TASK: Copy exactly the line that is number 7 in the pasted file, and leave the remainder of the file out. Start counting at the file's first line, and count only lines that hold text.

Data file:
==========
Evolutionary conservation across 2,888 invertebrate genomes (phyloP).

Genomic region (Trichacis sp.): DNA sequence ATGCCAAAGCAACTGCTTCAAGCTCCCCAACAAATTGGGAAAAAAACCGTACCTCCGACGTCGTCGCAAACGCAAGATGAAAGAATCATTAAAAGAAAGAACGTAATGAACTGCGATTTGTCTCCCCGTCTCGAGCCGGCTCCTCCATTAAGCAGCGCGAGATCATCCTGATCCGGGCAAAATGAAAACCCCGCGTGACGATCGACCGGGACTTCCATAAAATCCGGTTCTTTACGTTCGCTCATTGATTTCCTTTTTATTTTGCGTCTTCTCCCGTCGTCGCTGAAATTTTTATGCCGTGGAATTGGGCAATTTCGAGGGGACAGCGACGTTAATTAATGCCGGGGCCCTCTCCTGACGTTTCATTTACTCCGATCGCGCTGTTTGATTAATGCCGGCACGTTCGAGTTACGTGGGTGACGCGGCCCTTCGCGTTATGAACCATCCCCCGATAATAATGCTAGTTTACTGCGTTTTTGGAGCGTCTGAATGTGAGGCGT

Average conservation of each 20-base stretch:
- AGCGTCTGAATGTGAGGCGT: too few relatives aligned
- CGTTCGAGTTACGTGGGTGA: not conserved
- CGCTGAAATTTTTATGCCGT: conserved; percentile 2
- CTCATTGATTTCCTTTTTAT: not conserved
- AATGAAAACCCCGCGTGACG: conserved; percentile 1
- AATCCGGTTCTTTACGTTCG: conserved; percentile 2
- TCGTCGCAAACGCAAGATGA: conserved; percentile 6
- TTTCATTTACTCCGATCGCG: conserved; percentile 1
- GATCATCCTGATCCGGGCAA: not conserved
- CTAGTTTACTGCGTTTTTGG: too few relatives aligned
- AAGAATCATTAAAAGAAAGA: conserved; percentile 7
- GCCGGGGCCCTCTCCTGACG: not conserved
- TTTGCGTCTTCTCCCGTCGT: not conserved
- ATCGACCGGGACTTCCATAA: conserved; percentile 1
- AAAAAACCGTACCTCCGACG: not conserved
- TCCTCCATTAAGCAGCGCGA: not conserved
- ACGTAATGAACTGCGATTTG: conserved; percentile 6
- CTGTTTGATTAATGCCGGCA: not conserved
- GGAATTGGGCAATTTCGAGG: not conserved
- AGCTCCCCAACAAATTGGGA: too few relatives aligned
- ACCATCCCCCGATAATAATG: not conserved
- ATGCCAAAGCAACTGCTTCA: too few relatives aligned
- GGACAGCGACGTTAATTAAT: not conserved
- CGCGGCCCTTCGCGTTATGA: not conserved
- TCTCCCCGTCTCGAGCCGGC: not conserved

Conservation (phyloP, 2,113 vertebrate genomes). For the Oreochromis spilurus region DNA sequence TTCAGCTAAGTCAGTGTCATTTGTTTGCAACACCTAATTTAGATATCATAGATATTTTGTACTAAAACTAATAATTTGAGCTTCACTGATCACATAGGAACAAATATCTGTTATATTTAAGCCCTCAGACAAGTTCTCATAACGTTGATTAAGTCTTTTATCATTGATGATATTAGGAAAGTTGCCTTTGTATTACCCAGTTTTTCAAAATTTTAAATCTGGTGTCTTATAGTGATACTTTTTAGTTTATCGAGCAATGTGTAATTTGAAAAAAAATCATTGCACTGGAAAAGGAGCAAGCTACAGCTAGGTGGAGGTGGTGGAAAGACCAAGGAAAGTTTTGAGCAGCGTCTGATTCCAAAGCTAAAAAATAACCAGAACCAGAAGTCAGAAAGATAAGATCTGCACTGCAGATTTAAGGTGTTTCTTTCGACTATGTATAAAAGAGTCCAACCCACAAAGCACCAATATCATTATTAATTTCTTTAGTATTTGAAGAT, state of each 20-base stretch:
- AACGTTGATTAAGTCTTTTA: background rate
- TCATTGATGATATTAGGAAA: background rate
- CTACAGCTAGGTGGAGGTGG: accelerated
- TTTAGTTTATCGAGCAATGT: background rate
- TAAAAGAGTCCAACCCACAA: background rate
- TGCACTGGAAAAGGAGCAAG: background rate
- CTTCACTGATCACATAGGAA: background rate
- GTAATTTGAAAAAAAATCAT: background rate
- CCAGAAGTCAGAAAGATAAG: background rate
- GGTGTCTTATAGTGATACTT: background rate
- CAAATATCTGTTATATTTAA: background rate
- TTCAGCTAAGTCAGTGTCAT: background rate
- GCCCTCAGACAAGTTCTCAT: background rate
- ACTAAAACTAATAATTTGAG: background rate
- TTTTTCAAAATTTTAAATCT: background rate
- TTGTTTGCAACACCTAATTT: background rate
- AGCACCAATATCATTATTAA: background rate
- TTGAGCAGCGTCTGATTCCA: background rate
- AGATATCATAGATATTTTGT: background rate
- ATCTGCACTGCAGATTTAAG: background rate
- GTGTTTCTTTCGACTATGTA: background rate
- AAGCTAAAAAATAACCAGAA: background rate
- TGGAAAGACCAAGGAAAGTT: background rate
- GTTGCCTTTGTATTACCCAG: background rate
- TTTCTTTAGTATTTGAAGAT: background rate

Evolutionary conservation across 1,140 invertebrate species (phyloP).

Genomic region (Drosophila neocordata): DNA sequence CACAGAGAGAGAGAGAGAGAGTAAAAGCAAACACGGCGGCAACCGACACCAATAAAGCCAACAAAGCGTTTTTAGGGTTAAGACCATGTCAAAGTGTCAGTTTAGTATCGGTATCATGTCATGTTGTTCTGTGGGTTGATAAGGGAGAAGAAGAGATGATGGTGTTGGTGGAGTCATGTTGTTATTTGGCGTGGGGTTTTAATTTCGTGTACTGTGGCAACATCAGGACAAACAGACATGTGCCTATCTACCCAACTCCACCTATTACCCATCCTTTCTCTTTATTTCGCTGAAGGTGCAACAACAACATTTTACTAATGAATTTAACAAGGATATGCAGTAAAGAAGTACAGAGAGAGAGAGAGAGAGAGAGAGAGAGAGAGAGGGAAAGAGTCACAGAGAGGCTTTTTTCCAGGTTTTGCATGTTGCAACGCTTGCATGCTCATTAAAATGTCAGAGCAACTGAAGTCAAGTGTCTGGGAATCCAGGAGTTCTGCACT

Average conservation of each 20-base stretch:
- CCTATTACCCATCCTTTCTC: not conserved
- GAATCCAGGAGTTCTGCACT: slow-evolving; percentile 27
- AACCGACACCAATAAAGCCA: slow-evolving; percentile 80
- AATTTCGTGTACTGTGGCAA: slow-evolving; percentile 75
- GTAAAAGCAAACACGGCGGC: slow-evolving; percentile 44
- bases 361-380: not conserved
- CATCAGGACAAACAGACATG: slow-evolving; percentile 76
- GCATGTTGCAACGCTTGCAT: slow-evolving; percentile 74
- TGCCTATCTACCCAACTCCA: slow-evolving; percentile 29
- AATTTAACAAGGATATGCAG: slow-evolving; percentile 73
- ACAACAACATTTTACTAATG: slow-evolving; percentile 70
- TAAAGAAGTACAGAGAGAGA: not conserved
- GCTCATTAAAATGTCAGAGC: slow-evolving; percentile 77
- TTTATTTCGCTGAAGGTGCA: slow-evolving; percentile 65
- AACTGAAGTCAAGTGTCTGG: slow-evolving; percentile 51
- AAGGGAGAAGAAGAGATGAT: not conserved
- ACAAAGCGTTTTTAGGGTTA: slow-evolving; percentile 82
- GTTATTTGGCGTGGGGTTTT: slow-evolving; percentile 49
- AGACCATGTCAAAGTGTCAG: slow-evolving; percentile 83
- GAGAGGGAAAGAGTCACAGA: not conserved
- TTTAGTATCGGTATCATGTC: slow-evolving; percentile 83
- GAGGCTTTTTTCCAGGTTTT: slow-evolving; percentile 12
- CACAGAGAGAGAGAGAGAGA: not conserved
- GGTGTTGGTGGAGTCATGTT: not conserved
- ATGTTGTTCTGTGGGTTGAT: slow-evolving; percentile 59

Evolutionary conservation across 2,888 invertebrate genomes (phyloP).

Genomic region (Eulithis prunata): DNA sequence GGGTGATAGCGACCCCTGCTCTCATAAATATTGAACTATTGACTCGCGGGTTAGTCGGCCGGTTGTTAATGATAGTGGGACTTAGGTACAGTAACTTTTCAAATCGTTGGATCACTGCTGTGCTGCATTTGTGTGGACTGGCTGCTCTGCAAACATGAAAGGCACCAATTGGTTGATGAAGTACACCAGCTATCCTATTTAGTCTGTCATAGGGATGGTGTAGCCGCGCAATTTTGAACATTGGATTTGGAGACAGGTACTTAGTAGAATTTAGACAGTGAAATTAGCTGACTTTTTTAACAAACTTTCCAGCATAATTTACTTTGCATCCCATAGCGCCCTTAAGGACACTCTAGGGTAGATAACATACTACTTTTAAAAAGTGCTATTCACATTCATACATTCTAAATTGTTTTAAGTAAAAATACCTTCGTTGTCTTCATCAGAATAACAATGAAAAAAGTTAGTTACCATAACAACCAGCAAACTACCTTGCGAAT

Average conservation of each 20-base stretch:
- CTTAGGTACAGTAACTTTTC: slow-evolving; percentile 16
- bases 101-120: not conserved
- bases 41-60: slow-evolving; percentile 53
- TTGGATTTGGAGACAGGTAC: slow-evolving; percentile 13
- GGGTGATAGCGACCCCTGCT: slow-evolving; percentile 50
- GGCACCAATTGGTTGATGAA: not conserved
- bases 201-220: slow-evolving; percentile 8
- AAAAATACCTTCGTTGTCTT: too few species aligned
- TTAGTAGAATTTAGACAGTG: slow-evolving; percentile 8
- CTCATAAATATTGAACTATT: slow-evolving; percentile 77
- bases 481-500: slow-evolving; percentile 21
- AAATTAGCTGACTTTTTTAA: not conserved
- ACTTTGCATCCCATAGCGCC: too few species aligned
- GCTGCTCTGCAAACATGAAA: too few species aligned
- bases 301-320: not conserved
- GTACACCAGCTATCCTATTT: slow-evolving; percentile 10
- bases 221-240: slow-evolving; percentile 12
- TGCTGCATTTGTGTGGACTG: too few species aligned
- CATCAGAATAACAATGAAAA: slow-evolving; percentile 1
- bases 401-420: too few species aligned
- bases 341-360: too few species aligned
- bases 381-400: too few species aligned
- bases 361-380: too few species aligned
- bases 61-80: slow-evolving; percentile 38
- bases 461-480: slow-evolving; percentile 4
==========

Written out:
- CTCATTGATTTCCTTTTTAT: not conserved